There are hundreds of bouldering problems and more than 100 years of climbing history at Fontainebleau, which is about an hour south of Paris. It’s often described as the crown jewel of bouldering. There’s a protected forest, farms, rolling hills and fun for the whole family. The unique sandstone boulders have been sculpted by the elements over time and offer problems at every grade.
Fontainebleau climbing areas are colloquially known as Font to English climbers and as Bleau to French. At the end of the 1800s, Aldolphe Joanne, the president of the Club Alpin Français, invited climbers to train in Font. Before World War II, most of the areas that are popular today were already well known to Parisian climbers. The 1936 French expedition to the Karakoram included several Bleausards
(Font climbers). Bleausards Robert Paragot, Lucien Bérardini and René Ferlet made the first ascent of the south face of Aconcagua in 1954. The first guidebook appeared in 1945, written by Maurice Martin, providing a map and routes with their names and ratings. The first painted route was in 1947
by Fred Bernick. The standardisation of route colour by difficulty was yellow=pd, orange=ad, blue=d, red=td, black=ed and white=ed+.
Over the decades, waves of strong climbers have continued to push the limits of hard bouldering. Grades are just a guide, so try not to get too hung up on them. Some think that grades in Font are stiff, but once you’re
into the style and movement, then they don’t seem too hard. If not, just remember that Adam Ondra fell off La Marie Rose in Cuvier graded V3. Of course he probably just had some sand on his shoe.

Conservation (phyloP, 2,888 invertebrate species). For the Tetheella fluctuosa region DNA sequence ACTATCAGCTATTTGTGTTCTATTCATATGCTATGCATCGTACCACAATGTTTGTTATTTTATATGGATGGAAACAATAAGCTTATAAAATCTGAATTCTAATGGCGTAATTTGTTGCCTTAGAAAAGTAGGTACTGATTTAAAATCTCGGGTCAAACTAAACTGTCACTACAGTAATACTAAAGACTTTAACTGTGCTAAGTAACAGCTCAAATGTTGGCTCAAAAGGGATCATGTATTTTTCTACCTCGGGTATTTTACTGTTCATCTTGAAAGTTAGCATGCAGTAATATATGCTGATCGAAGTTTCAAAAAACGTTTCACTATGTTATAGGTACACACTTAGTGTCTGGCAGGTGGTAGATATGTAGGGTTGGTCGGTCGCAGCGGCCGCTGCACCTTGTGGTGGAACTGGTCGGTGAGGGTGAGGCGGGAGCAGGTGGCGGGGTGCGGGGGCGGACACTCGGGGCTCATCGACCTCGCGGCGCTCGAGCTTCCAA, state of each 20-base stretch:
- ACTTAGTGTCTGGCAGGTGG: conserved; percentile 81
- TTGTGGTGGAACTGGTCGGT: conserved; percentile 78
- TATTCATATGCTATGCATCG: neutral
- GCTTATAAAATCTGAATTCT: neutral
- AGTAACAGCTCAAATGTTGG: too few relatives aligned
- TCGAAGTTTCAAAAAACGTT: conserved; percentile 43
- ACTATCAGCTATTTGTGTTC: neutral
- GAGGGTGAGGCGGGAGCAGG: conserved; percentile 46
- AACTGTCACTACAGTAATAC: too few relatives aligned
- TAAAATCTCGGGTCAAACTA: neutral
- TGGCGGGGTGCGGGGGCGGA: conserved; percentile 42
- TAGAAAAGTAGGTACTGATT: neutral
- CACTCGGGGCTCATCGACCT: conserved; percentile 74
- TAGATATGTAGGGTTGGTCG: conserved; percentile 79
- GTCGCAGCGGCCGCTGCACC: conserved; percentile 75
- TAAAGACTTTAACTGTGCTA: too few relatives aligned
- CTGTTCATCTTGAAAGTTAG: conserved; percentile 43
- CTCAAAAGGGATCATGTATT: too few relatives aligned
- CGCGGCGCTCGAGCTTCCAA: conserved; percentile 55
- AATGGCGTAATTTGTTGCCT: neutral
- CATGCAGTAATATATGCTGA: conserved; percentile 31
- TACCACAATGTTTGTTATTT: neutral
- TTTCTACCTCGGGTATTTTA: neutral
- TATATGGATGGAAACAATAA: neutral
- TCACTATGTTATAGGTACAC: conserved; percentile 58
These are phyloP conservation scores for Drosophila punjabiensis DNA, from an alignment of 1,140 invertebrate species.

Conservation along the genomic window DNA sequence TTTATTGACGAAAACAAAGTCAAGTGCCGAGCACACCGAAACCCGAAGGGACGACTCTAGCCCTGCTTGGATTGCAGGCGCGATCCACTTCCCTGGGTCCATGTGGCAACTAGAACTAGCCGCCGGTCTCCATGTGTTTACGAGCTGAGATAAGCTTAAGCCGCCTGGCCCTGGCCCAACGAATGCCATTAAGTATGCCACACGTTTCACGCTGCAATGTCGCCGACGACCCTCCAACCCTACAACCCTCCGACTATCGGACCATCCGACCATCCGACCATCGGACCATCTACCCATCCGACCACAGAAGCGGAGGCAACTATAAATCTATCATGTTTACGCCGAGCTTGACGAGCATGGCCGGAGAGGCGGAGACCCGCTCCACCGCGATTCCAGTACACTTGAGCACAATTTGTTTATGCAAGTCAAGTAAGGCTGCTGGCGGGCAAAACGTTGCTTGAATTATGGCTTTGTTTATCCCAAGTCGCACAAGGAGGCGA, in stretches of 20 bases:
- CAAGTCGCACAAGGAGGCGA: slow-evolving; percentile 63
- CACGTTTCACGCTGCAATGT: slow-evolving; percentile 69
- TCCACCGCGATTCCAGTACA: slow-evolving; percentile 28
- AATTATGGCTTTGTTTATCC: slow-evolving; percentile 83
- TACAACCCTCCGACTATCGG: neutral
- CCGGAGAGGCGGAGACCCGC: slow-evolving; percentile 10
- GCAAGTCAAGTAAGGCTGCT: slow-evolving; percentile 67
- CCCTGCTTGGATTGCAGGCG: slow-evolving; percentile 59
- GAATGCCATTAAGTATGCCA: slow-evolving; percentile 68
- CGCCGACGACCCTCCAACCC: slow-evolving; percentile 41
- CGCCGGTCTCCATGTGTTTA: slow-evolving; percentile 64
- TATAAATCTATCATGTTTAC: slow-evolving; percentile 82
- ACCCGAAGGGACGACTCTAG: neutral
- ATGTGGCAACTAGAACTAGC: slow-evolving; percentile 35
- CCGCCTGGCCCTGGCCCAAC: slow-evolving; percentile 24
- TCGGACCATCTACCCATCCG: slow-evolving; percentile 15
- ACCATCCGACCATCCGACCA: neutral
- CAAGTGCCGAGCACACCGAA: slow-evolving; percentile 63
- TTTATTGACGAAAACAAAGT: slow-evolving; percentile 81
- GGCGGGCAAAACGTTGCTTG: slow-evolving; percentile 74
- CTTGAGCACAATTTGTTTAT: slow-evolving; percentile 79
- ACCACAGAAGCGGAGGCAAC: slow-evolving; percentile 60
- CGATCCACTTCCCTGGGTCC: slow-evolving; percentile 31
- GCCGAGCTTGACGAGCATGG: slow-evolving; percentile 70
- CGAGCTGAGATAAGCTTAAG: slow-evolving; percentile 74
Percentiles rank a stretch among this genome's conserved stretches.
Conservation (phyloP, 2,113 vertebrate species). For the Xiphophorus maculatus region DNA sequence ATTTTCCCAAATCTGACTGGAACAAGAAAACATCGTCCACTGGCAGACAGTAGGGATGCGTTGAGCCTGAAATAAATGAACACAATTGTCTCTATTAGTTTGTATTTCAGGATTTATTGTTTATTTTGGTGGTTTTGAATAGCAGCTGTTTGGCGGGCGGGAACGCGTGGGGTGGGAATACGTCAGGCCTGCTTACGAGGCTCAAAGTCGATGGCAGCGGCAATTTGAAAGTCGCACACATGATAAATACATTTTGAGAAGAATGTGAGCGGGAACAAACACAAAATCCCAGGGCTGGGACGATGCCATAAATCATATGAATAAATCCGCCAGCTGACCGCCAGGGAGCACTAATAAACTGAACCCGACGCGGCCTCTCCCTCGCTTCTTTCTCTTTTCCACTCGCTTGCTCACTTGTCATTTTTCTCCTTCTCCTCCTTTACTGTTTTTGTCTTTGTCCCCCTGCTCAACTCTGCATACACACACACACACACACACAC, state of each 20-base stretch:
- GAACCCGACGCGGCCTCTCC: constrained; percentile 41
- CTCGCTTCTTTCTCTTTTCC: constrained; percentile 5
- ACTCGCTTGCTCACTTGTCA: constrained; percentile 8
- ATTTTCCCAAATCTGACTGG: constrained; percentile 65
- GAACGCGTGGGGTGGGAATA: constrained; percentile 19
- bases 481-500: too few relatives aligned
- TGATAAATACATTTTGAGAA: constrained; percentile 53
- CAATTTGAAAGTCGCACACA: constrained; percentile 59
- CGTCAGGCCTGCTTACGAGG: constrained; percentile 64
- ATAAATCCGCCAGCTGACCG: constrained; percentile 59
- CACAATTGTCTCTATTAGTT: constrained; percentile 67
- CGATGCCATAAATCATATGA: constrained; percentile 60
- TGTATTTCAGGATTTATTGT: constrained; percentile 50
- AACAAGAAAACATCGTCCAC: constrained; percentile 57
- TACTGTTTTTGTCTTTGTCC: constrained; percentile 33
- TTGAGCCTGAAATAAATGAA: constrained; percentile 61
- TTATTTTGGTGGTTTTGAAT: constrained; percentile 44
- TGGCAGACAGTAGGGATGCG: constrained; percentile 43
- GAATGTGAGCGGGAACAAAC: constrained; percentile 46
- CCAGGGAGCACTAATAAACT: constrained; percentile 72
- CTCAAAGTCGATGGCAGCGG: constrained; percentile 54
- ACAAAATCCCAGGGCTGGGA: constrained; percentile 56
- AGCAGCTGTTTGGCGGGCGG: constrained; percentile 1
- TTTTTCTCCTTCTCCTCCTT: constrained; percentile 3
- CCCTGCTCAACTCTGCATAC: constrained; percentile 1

There are technical slabs and slick slopers that lead to burly mantels and funky topouts. There are overhangs, arêtes, dynos, crimps, pillars, roofs and more to be climbed. There are so many trail systems that between sessions you can walk around aimlessly exploring remote boulders. Every climber learns something from the climbing at Font, from how to read slopers to how to shift weight to better roll on to a top. You can fly to Paris, rent a car and be climbing in the most famous bouldering area in the world in no time.
The best time to go is in April, when the leaves start to bud and the cold nights are in the past. The weather is far more stable than in the dead of winter or even in March. The sandstone is fragile, so bring a small towel to clean your shoes. Only use soft-bristled boar’s hair brushes and never leave tick marks. Respect private property signs, stay away from hunting areas and always clean up after yourself. If you don’t bring a crash pad, then you can rent one. The landings are often flat and sandy, but you’ll want a pad.
Font is a great place to visit with the family, and there are even small boulders that the kids can climb on. Whether you’re looking for a place to project hard problems or for somewhere that you can visit with the family on spring break, consider travelling to the world-famous boulders of Fontainebleau.
Right: Fitz Caldwell getting the spot on the crux move
Left: Sonnie Trotter projecting a burly problem
Above: Learning to chalk-up at a young age